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0

Maybe i found the source of my concern, the whole space phase have invariant measure so it's measure never change during the evolution and so i think i have a misleading idea of equilibrium approach, indeed it cannot be ''the system will spend it's future time in a set $A\subset\Omega$''.


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Here is how Chandler does his counting: Take the (square) lattice to be of infinite extent or a finite lattice with periodic boundary conditions in both directions. The total number of edges is equal to $4N/2=2N$ if there are $N$ sites. The ground state corresponds to all spins being in the same state (all up or all down). The ground state energy is $-J$ ...


2

Strictly in the sense of physics, the entropy is less free than it might seem. It always has to provide a measure of energy released from a system not graspable by macroscopic parameters. I.e. it has to be subject to the relation $${\rm d}U = {\rm d}E_{macro} + T {\rm d} S$$ It has to carry all the forms of energy that cannot be expressible macroscopically, ...


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Thermodynamically entropy is defined by \begin{equation} \mathrm{d}S = \frac{\mathrm{d}Q_{rev}}{T} \, ,\end{equation} where $\mathrm{d}Q_{rev}$ is the heat, transferred reversibly. As you point out it can be shown that this quantity is a function of state. This implies that the entropy of any thermodynamic system has, up to a constant, a well defined ...


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Based on some "google research" I get the impression that the popularity of the perfume thought experiment stems from a 1975 Scientific American article written by David Layzer called The Arrow of Time. The article featured this figure visualizing the thought experiment: Of course, the notion that the second law of thermodynamics implies an asymmetry ...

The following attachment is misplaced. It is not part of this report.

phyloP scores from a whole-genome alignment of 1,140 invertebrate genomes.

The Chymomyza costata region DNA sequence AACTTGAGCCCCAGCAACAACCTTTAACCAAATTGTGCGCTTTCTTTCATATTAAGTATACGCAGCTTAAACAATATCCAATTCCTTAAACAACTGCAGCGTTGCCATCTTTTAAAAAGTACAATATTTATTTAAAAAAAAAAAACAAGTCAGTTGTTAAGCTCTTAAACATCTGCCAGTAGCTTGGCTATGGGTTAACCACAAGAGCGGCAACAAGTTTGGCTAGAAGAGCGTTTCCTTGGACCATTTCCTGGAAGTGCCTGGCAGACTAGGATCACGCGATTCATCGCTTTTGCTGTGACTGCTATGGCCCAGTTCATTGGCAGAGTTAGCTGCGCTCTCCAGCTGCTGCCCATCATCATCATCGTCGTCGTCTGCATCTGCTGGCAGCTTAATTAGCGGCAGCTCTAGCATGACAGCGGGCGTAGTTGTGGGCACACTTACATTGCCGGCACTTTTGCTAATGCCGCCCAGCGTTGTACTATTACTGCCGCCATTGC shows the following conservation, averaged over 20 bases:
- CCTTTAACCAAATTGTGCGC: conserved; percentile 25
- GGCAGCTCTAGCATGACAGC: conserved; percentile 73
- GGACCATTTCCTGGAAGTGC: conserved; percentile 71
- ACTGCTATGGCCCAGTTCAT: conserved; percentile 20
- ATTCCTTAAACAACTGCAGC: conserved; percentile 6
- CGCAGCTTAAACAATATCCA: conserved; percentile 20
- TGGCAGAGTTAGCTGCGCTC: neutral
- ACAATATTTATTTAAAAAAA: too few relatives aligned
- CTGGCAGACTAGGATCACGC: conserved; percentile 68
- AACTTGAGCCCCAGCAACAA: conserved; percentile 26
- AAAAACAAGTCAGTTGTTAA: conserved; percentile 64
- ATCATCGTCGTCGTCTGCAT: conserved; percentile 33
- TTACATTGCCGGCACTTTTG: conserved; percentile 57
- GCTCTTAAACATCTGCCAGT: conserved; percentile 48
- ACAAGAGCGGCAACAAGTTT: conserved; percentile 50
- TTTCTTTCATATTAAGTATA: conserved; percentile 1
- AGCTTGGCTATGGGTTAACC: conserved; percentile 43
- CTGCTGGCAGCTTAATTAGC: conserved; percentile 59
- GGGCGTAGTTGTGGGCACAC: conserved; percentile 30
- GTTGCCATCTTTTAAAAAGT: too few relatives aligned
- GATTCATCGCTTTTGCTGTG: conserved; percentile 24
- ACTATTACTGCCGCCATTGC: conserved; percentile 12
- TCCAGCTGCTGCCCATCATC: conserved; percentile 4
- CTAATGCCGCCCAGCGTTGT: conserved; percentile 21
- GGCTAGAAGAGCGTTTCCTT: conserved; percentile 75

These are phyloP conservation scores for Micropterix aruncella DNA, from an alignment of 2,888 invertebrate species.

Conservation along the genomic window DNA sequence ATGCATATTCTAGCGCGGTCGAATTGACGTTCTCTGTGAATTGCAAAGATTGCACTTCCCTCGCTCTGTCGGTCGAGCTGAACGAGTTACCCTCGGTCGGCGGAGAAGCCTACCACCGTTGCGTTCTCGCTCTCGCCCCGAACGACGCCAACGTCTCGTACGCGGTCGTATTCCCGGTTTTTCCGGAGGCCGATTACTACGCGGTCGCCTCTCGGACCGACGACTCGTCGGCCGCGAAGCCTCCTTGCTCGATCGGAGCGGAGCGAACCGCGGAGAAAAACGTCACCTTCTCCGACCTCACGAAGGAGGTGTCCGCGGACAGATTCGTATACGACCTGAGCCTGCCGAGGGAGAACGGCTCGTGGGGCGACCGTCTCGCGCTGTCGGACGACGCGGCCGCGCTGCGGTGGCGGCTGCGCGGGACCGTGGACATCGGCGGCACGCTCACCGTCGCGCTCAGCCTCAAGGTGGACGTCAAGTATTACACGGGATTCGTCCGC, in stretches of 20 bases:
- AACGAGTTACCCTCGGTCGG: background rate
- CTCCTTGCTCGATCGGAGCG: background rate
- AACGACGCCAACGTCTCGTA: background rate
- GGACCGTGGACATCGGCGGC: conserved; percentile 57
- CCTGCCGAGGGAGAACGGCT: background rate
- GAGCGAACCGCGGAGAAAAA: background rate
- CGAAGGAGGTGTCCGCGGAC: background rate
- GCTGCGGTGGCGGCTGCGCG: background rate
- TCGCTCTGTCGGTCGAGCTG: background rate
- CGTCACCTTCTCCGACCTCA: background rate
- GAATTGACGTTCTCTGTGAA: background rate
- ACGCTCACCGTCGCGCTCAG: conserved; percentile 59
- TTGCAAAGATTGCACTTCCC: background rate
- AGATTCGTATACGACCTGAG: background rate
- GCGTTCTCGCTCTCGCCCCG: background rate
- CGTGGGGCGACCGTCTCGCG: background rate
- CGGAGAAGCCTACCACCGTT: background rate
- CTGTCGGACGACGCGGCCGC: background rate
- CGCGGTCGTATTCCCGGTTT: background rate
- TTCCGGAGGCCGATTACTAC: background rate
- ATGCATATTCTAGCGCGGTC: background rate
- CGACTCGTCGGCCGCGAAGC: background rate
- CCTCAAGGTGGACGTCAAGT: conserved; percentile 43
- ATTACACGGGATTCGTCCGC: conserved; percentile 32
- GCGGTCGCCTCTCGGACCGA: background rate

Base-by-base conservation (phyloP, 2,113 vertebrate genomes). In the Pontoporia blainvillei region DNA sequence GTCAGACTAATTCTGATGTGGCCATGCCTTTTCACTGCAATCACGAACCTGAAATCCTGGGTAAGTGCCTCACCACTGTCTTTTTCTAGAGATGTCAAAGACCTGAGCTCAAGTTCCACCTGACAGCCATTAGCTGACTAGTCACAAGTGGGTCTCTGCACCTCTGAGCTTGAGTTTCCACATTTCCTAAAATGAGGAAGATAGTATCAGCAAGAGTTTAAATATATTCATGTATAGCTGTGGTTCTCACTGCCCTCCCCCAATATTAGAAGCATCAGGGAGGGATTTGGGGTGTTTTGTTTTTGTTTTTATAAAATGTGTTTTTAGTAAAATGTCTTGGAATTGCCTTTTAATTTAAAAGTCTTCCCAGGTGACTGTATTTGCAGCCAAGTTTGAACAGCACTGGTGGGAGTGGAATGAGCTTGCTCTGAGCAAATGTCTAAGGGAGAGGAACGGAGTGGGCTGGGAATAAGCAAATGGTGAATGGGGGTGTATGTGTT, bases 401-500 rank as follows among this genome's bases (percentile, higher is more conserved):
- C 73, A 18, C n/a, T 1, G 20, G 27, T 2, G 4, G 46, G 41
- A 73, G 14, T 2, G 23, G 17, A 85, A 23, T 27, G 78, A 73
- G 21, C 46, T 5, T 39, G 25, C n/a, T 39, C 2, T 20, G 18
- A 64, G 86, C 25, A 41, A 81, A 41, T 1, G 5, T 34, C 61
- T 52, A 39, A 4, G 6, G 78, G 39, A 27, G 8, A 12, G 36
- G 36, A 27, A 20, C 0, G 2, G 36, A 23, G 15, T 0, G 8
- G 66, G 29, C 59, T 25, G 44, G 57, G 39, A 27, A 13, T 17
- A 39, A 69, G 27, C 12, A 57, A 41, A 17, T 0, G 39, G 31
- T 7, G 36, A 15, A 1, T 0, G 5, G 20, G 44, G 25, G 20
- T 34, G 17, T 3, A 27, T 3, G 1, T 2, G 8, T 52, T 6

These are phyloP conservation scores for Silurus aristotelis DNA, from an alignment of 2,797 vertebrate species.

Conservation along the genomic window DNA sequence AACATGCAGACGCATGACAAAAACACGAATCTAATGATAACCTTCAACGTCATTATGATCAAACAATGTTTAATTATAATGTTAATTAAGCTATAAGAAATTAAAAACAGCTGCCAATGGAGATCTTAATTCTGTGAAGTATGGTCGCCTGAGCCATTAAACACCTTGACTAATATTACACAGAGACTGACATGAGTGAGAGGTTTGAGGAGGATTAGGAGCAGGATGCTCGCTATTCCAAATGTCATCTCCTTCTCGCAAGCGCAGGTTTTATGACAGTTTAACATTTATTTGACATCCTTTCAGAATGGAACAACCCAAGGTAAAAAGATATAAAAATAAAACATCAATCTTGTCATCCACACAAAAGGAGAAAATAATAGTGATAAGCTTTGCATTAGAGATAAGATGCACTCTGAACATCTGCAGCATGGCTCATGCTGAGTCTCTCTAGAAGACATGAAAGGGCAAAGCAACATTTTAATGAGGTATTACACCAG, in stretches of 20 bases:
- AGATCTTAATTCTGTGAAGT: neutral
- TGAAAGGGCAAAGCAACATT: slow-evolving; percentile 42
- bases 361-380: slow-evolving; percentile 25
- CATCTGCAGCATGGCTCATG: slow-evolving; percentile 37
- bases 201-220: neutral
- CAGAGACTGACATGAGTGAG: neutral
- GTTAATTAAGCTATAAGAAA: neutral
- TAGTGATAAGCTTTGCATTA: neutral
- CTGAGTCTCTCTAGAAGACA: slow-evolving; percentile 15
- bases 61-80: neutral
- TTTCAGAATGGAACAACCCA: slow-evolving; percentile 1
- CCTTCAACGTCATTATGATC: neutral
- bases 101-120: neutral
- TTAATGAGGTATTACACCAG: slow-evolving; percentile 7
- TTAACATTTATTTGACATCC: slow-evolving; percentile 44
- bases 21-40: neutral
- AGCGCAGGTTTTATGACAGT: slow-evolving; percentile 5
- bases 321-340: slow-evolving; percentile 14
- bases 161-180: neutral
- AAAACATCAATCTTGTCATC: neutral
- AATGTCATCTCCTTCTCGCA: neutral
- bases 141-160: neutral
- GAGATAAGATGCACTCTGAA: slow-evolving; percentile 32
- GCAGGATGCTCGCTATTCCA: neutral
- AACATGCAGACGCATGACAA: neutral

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Unitarity of quantum mechanics prohibits information destruction. On the other hand, the second law of thermodynamics claims entropy to be increasing. If entropy is to be thought of as a measure of information content, how can these two principles be compatible? I don't think there's anything inherently quantum-mechanical about this paradox. The same ...


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Prohibition of information destruction due to unitarity is a hypocrisy (sorry, I go to reiterate some stuff from the Where does deleted information go? posting), and the concept of entropy is foggy, especially in the quantum context: in spite of definitions mentioned in previous answers, there is no possibility to ever know the quantum state of a ...


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Henri Poincaré, in discovering limit cycles, used a thought experiment containing a box with a partition. One side had a gas, and the other didn't. When the partition was removed, the gas would diffuse through the opening and occupy both sides of the container. He first published works describing limit cycles somewhere in 1881-1882. I am unsure if he ...


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Here's an elegant way to show that any linear combination of (anti)symmetric states is always (anti)symmetric. We use Dirac notation here for the states, and we assume, for simplicity, that we are dealing with a two-component system so that states of the system are linear combinations of products $|\psi\rangle = |\psi_1\rangle|\psi_2\rangle$. First, we ...